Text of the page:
The NSPCC has spoken out to warn high-profile YouTubers that they have a responsibility to make sure that relationships with young fans were appropriate.
Emily Cherry, who is head of participation at the children’s charity told the BBC that “blurred boundaries,” between prominent vloggers and their viewers can put young people at risk. YouTube, meanwhile, has said that educating fans and creators is key.
The warning comes as brands continue to turn to bloggers to front their campaigns, with eight in 10 industry professionals recently saying they now work with social media influencers in some capacity.
As part of a wider investigation into the subject the BBC published an interview with a young fan, Ania Magliano-Wright, who alleged that YouTube creator VeeOneEye had sex with her when she was 15. VeeOneEye, real name Jason, declined to be interviewed by the broadcaster but said the topic was something that needed to be discussed.
It also contained a video interview with vlogger Alex Day who was faced with 14 separate allegations, but never charged. He denied any sexual contact with underage fans but conceded that he had "manipulative relationships with women,” and told the BBC the he was surprised more allegations hadn’t surfaced against content creators.
The Google-owned platform has pointed out that influencers are responsible for their own content and conduct, with spokeswoman Thea O’Hear saying:"As a company we have very clear community guides which set out the rules of the road on YouTube.”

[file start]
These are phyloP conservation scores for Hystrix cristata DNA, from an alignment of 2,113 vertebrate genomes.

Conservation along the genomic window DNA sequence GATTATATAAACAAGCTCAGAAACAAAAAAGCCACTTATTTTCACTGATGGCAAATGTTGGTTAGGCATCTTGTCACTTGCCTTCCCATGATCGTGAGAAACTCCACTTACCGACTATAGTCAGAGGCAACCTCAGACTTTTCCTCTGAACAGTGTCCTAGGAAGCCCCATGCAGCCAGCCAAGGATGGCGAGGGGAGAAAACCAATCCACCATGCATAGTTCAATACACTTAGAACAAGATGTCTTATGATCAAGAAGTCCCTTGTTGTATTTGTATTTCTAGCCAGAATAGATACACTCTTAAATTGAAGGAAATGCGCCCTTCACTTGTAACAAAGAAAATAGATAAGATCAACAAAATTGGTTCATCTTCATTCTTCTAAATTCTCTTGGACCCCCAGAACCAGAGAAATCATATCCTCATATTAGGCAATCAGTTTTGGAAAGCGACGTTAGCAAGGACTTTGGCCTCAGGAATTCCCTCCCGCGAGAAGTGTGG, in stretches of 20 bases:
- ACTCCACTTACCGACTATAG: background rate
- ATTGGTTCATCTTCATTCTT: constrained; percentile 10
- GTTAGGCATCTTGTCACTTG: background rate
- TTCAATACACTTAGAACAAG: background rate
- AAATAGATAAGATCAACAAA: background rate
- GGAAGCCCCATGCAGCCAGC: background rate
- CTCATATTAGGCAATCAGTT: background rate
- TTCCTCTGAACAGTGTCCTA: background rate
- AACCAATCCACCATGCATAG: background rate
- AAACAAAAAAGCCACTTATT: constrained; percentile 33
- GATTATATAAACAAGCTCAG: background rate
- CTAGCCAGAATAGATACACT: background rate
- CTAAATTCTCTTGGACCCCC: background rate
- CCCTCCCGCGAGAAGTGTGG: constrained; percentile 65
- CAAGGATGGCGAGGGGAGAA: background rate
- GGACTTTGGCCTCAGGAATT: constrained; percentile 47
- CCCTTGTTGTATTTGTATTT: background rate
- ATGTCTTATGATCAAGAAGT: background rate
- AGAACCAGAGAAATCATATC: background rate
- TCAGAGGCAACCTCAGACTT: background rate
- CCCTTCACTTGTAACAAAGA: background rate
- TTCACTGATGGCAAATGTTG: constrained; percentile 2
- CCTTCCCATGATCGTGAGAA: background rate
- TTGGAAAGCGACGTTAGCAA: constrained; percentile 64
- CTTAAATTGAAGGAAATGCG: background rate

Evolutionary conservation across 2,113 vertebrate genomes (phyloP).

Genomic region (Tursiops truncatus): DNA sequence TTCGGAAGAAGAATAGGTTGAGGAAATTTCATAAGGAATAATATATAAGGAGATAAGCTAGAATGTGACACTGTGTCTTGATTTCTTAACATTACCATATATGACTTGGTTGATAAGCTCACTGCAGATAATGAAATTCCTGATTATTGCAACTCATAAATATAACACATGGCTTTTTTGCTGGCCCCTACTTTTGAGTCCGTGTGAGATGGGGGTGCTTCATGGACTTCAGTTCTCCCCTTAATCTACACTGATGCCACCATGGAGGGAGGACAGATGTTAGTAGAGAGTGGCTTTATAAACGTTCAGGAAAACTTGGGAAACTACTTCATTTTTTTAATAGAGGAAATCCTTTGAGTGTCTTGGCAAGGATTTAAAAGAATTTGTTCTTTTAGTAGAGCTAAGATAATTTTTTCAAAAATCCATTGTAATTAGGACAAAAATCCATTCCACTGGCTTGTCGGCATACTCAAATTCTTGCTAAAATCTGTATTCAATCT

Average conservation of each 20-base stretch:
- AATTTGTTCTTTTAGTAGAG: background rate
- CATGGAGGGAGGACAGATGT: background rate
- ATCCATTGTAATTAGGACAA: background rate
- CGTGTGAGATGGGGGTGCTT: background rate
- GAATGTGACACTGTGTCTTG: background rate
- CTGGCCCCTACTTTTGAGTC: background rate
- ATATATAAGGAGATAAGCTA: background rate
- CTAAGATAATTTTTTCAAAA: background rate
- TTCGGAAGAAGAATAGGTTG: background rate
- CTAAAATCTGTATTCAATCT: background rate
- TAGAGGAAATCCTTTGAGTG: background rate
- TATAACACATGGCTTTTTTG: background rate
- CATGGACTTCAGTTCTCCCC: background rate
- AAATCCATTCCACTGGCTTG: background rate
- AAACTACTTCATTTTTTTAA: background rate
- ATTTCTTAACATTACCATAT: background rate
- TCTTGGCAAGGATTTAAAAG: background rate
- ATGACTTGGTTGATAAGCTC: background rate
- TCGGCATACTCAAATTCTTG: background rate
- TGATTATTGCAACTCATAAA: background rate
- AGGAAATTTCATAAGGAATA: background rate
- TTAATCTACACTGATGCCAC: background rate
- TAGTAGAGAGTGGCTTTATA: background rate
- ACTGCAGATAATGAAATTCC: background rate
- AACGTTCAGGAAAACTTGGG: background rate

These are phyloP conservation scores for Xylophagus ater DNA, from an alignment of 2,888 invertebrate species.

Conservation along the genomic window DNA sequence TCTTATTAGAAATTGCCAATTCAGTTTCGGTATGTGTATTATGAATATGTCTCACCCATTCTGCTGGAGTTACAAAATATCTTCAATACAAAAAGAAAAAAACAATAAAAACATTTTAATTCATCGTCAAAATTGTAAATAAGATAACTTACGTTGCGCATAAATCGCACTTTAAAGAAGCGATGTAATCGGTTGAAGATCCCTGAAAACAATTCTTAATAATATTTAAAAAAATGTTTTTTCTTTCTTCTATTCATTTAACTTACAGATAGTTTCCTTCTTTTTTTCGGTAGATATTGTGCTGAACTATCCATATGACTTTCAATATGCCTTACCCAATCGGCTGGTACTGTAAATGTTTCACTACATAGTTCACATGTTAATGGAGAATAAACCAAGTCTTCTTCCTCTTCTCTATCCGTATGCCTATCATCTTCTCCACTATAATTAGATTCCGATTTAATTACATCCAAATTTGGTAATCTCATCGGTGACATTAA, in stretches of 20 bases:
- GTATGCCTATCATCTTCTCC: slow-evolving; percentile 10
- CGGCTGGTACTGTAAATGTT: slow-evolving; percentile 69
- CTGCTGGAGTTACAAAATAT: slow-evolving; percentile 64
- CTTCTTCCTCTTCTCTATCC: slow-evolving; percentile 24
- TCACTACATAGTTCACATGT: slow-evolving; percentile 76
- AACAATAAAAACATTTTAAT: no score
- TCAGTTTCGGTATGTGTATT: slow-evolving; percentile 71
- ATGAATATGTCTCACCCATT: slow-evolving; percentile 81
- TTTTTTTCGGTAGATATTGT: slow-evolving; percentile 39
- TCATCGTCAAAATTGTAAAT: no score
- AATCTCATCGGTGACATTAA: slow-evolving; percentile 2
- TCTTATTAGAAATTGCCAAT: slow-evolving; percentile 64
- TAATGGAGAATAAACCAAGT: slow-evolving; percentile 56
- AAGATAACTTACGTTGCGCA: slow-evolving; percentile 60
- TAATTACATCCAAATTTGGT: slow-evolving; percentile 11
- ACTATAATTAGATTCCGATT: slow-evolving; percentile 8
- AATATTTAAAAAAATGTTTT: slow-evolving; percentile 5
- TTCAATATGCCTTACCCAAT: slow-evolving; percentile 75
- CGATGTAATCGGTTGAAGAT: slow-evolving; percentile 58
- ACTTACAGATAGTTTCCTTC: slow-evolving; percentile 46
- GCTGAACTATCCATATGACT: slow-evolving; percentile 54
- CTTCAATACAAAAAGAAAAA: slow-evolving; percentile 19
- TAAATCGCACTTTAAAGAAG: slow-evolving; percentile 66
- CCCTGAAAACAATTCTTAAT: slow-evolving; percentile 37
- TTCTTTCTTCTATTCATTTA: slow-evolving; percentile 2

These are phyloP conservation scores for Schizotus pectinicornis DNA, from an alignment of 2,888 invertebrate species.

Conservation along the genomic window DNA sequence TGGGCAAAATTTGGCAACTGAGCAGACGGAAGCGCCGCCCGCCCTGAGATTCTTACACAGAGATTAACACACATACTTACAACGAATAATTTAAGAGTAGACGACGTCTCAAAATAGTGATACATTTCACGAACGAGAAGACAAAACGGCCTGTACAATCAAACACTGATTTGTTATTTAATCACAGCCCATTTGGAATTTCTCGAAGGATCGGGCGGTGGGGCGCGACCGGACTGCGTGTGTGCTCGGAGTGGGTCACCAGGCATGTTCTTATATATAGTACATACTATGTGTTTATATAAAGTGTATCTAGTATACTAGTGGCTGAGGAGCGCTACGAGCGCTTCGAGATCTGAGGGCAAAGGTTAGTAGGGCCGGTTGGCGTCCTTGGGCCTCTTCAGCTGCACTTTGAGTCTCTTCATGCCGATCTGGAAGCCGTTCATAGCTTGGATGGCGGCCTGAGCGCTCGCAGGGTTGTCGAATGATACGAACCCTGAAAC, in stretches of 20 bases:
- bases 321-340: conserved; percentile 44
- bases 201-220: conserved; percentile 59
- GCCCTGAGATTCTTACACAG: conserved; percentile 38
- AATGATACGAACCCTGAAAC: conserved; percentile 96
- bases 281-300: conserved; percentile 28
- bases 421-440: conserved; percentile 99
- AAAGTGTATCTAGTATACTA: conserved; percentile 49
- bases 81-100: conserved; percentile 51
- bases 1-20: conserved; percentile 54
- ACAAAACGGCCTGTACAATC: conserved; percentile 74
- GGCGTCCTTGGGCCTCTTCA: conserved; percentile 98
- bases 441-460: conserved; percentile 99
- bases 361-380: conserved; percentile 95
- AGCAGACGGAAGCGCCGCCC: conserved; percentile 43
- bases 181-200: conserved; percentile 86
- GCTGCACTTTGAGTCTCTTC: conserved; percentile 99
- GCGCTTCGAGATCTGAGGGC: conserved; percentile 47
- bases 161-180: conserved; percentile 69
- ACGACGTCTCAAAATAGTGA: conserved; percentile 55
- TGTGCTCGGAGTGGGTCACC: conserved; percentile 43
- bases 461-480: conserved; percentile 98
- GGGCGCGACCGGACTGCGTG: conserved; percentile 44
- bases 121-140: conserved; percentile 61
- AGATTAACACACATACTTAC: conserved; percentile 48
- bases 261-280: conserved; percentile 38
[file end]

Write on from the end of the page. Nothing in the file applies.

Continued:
"It's really important that creators are aware of the responsibilities that come with having a big audience and a global fan base.
"We also try to provide practical support and guidance to creators to help them create the right kind of content and have the right kind of interaction with their fans. It's also around parents being involved, and schools, and everybody having a really good understanding of what it is to be a young person in the 21st Century.”
In a statement to the Metro, an NSPCC spokesperson asserted: "The NSPCC has a very positive and beneficial relationship with a number of YouTubers and they’ve really helped us to create engaging self-help content for young people for our Childline Youtube channel.
"We are however aware that within the YouTube community – as with any other online community – there can be dangers and young people should be careful about sharing any private information and if they’re ever unsure they should talk to a trusted adult or contact Childline."
In the UK, the Competition and Markets Authority (CMA) recently issued guidelines for influencer marketing, saying it was prepared to clampdown on social media campaigns that mislead consumers.
The NSPCC will aim to raise public awareness that it runs Childline at The Drum's Do it Day event in November in order to help underline the importance of the service for young people.